New Peruvian president’s first disappointing moves closely follow Venezuela’s playbook | Opinion

  • Oops!
    Something went wrong.
    Please try again later.
·4 min read
In this article:
  • Oops!
    Something went wrong.
    Please try again later.

Peru’s new president Pedro Castillo, 51, deserves credit for vowing to focus his government on improving the lives of the country’s poverty-stricken indigenous population. But his first steps in office raise fears that he will scare away investors, generate capital flight and — after a short-lived populist fiesta — create more poverty.

Castillo, a leftist former elementary school teacher who had never before held public office, assumed the presidency on July 28 after winning the runoff elections with a razor-thin 0.3 percent of the vote. He controls only 37 seats in the 130-member Congress.

Some hoped that Castillo’s minority in Congress would force him to pursue a more-moderate path than that advocated by his Marxist “Peru Libre” party. But that hasn’t happened.

Instead of appointing a moderate prime minister who could have helped build bridges with the opposition, Castillo has picked one of Peru’s most radical leftist politicians for that job.

The new prime minister, Guido Bellido, is under investigation for paying “homage” to a Shining Path terrorist group member in a 2017 Facebook posting. Bellido also defended the Cuban dictatorship after the brutal repression of thousands of peaceful demonstrators on the island on July 11, claiming in a July 19 television interview hat Cuba is a democratic country.

Peru’s daily La Republica, which has generally been kind to Castillo, criticized Bellido’s appointment in an editorial with the headline, “No, Mr. President.”

Likewise, Castillo appointed Héctor Béjar, 85, a former guerrilla leader and senior Perú Libre party official, as his foreign minister.

But what’s most troubling about Castillo’s first moves in office is his focus on convening an assembly to draft a new constitution. That’s exactly what late Venezuelan authoritarian leader Hugo Chavez did immediately after taking office in 1999, and what Chavez’s followers did in Bolivia, Ecuador and Nicaragua to grab absolute powers and seek to re-elect themselves indefinitely.

Castillo’s call for a Constitutional Assembly was the centerpiece of his inauguration speech. That doesn’t bode well for Peru, for several reasons.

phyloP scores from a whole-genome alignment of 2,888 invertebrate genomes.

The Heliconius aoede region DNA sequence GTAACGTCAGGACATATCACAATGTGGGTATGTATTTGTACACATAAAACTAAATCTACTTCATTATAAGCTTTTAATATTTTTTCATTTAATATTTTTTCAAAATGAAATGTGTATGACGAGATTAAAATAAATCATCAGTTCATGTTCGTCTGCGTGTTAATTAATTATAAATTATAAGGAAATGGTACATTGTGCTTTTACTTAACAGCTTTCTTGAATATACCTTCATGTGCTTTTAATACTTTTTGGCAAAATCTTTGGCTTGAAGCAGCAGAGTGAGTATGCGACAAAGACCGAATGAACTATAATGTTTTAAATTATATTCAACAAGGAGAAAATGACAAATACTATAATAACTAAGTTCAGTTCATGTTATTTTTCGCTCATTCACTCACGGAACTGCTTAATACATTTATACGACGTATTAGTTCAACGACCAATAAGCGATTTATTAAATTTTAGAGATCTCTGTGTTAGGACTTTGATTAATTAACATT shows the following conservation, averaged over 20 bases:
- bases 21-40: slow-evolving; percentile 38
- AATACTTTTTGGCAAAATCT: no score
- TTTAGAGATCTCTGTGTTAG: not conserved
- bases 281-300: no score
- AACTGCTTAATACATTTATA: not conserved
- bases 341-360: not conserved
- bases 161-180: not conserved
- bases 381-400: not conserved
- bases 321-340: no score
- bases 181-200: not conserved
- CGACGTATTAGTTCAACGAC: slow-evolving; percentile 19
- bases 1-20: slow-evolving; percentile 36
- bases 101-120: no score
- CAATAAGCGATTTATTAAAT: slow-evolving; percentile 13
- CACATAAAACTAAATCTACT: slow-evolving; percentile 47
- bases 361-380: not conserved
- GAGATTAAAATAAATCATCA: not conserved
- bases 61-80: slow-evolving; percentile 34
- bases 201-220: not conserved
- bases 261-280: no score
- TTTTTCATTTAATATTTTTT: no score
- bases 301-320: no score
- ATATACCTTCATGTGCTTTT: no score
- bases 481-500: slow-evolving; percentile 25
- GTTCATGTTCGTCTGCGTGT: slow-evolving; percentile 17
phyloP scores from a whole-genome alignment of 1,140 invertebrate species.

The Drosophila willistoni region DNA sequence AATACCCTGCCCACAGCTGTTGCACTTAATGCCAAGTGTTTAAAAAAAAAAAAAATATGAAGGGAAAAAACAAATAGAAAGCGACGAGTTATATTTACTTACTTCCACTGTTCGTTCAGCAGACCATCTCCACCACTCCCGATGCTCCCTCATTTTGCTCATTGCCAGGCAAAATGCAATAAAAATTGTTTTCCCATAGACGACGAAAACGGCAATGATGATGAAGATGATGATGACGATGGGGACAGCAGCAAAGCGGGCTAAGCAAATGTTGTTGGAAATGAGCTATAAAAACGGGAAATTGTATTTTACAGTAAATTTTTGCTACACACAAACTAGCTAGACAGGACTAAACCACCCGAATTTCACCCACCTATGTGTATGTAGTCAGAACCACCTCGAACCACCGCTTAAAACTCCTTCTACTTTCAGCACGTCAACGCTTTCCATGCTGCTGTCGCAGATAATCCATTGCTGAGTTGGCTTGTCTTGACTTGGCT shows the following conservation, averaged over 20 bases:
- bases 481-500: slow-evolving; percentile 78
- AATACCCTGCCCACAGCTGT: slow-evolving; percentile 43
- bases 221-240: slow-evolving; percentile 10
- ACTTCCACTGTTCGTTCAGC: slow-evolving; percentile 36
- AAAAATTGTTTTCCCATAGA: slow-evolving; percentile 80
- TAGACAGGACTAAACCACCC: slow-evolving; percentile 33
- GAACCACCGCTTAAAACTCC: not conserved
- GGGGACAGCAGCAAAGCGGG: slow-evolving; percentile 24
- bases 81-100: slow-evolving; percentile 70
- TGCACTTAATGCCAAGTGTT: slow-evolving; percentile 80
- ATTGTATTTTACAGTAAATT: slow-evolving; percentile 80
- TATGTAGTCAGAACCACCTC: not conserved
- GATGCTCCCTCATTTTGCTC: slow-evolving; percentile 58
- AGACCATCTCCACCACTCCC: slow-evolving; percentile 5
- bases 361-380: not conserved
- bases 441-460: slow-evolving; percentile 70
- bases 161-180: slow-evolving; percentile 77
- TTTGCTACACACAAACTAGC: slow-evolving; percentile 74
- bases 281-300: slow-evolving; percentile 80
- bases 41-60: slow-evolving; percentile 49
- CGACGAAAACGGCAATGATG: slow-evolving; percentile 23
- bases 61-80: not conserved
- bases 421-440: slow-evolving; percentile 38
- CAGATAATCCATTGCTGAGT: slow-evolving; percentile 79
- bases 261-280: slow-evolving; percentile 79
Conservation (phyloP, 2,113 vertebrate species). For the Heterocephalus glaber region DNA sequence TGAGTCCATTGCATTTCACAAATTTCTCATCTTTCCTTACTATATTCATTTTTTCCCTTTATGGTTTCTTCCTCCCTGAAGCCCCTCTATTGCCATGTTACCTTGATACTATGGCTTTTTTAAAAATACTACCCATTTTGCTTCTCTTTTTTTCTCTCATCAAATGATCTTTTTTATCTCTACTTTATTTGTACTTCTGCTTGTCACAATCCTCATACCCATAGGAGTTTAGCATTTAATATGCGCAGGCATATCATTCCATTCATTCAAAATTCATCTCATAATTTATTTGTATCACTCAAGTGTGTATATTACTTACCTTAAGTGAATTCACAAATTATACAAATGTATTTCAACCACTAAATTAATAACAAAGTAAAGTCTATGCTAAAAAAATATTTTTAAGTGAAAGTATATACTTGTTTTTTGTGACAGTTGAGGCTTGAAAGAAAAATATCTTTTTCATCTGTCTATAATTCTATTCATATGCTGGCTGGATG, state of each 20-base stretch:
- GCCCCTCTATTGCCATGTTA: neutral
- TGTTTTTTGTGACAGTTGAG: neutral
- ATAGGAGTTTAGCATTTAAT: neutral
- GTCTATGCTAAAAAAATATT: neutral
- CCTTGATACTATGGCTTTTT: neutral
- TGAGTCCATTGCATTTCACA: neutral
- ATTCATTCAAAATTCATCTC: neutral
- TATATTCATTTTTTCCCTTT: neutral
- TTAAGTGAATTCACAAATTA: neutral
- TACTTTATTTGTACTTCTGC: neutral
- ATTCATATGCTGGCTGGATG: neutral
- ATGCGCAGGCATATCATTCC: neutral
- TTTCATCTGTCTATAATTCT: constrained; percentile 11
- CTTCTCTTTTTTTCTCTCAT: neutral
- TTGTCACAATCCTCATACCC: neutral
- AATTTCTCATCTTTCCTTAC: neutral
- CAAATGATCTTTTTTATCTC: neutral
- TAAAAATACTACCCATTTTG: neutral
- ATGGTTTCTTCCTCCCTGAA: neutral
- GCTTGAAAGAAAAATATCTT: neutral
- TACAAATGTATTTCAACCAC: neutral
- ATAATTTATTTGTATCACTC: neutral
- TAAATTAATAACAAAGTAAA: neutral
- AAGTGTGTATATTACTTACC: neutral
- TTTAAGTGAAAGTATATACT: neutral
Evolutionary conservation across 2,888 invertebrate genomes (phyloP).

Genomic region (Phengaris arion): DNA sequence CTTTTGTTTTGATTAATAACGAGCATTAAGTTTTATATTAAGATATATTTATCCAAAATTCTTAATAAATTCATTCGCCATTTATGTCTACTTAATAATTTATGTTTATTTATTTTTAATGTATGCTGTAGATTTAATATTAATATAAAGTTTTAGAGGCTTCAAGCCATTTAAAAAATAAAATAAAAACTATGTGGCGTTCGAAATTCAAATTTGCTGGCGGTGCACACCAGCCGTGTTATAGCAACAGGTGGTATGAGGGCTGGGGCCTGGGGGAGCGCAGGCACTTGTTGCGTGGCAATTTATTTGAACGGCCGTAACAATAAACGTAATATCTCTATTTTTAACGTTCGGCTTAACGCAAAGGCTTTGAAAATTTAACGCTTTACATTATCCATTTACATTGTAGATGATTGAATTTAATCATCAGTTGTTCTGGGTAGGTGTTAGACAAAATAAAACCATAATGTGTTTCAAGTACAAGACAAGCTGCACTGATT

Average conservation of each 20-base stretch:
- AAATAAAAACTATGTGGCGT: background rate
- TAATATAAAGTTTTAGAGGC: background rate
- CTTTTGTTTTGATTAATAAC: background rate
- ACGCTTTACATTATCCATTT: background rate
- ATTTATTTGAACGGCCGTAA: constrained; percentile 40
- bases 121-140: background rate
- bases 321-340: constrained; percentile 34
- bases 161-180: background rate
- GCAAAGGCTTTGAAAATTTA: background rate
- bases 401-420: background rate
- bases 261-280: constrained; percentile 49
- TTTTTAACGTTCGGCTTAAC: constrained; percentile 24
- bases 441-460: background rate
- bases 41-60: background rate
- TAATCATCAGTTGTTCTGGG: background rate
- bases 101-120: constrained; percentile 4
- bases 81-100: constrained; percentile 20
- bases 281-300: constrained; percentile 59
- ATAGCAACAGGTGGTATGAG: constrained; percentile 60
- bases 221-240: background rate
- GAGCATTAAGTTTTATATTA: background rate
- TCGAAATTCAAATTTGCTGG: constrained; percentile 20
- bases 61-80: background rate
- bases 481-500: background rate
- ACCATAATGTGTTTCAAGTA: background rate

First, it reinforces fears that Castillo — despite his earlier claims that “I am not a Chavista, nor a Communist” — is following the Chavez playbook. The possibility that Castillo will change the constitution to allow stringent state controls over the private sector will freeze investments. Peru’s economy has already shrunk by 11 percent last year.

Second, Castillo’s suggestion that he could convene a referendum to pick an assembly and change the constitution without congressional approval would be unconstitutional. Under Article 206 of Peru’s constitution, “Any constitutional reform must be approved by Congress.”

Close aides to Castillo say that his plan will massively increase social subsidies, get at least 2.5 million signatures calling for a referendum on whether to change the constitution and bypass Congress. But most Peruvian legal scholars agree that would amount to a break of constitutional rule.

“He can’t do that,” Enrique Alvarez, former president of Peru’s Constitutional Tribunal, told me. “The constitution’s Article 206 is categorical: any constitutional reform has to be approved by Congress.”

Alvarez and other constitutional lawyers speculate that Castillo may be trying to provoke a constitutional crisis, in order to dissolve Congress and do what he wants.

Under the constitution, a president can dissolve Congress if legislators twice deny him the right to appoint key cabinet members.

But then, Congress can also declare Castillo unfit for office and fire him. In a country that has had five presidents during the past five years, no one can rule out that Castillo could be ousted by Congress.

Third, and perhaps most important, the timing of Castillo’s grand plan to change the constitution couldn’t be worse.

Peru has the world’s highest COVID-19 mortality rate per capita, according to Johns Hopkins University’s coronavirus tracker. About 200,000 Peruvians have died of COVID-19, in a country of only 32 million people.

Does it make sense for Peru’s new president to start a power clash that will distract the government from the urgent task of fighting the pandemic? Of course not.

If there is one country in the world that should be focusing all of its energies on fighting this virus, it’s Peru.

Castillo has started out on the wrong foot, confronting most political parties and allowing himself to be controlled by his party’s Jurassic left. Unless Congress forces him to build bridges with other parties, Peru will be heading downhill faster than many thought.

Don’t miss the “Oppenheimer Presenta” TV show on Sundays at 8 pm E.T. on CNN en Español. Twitter: @oppenheimera